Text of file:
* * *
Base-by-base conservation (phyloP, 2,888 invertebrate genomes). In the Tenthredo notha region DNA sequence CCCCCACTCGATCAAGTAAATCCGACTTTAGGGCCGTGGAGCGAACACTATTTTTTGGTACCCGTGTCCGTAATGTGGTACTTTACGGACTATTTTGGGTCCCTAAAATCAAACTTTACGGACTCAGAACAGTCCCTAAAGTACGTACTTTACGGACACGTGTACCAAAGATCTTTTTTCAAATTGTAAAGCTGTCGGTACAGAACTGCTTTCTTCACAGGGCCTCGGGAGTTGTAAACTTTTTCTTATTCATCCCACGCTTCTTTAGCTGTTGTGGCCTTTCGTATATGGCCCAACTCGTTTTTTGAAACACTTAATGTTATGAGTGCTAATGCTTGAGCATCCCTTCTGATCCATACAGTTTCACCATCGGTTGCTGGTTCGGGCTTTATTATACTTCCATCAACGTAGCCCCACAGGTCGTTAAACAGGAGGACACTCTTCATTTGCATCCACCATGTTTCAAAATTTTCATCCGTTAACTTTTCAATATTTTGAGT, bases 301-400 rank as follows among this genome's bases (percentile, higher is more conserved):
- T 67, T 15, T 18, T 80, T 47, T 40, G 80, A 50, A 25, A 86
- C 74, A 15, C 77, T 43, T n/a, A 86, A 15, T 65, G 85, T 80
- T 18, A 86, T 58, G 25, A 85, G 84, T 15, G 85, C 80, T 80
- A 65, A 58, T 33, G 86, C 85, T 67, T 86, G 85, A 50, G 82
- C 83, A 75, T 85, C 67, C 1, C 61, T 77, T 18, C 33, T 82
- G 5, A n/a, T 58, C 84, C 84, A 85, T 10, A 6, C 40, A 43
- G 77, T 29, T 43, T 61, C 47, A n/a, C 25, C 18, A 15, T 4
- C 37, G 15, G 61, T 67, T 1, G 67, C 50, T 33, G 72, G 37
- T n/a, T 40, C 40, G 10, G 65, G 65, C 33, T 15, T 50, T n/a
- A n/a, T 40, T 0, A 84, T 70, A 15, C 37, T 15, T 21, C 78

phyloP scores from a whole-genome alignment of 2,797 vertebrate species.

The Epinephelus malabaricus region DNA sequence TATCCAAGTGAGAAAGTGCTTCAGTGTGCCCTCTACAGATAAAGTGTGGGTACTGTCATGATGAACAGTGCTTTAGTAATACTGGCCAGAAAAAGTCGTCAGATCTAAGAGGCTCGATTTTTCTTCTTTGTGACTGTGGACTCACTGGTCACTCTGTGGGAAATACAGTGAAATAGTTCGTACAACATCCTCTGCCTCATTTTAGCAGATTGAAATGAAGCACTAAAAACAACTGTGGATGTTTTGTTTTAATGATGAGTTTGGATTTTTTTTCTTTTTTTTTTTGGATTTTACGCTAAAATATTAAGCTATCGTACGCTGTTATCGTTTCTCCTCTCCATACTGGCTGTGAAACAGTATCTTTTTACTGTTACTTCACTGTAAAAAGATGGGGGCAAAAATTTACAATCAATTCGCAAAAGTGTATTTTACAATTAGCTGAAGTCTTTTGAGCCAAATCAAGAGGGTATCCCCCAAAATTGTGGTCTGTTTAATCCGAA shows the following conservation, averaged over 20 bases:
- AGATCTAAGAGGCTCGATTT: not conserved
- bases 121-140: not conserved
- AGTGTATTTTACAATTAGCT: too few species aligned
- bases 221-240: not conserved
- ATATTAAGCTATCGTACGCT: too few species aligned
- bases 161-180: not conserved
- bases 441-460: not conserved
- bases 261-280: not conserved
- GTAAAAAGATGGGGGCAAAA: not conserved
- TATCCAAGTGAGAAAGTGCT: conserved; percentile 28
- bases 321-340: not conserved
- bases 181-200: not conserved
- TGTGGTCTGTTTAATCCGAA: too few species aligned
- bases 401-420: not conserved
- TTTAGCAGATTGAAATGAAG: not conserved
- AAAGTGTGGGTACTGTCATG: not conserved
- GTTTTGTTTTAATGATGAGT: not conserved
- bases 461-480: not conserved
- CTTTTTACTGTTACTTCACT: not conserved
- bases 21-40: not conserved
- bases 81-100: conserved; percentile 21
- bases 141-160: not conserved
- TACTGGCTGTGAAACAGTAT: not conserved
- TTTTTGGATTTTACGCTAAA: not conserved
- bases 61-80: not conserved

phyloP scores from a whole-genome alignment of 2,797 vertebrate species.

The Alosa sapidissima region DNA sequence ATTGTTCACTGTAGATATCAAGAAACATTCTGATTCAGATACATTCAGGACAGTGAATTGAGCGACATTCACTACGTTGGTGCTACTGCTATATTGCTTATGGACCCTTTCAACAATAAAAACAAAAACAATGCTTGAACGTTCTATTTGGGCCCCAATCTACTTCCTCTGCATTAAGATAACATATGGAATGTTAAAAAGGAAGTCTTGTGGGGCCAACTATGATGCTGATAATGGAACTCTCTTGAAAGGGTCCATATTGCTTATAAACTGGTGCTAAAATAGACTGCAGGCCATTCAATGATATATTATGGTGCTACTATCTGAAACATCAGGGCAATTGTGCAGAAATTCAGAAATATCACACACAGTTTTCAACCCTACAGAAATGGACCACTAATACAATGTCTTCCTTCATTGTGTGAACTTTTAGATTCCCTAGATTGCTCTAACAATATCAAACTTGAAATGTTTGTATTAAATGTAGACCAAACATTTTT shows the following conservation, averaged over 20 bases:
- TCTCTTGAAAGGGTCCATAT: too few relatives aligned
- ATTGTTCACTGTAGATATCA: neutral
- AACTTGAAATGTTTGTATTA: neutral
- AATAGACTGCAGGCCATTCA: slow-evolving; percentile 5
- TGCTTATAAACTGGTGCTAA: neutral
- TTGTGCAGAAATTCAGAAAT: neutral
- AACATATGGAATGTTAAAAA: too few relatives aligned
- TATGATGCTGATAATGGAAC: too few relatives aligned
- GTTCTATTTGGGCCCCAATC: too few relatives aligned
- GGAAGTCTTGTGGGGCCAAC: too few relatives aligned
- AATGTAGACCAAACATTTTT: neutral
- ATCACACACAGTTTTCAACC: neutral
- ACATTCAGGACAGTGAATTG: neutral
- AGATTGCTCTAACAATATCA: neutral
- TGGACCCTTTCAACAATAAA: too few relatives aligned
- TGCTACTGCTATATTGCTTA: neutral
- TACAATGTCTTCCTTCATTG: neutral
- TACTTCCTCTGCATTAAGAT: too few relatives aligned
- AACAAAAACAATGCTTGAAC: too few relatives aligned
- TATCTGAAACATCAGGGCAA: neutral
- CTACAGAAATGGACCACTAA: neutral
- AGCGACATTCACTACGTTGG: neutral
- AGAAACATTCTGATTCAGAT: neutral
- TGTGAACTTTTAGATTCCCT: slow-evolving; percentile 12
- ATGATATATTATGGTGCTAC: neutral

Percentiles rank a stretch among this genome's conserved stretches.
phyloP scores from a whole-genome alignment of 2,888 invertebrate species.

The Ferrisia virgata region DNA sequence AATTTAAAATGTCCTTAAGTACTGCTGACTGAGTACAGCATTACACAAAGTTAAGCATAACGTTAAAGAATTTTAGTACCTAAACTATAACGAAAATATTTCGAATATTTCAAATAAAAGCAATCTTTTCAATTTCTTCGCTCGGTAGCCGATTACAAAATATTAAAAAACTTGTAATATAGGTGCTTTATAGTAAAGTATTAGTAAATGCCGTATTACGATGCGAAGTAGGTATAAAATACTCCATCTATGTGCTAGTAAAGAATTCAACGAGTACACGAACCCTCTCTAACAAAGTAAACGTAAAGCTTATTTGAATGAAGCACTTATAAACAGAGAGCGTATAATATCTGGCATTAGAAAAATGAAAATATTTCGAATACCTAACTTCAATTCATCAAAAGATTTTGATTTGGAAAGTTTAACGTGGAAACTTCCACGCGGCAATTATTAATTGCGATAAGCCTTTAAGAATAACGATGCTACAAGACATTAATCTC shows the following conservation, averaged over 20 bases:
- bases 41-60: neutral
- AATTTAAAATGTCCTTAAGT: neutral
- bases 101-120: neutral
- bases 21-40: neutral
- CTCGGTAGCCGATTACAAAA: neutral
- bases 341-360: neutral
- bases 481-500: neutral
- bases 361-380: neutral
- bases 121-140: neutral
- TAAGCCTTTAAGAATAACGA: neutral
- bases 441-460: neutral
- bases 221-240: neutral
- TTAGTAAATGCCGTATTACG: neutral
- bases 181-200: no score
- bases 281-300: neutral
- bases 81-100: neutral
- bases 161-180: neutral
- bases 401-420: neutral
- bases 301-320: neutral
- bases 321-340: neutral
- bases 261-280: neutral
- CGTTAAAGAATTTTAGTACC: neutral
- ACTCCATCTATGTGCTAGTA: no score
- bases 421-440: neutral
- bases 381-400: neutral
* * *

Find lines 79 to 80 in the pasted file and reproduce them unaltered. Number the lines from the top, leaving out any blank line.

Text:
- bases 441-460: neutral
- bases 221-240: neutral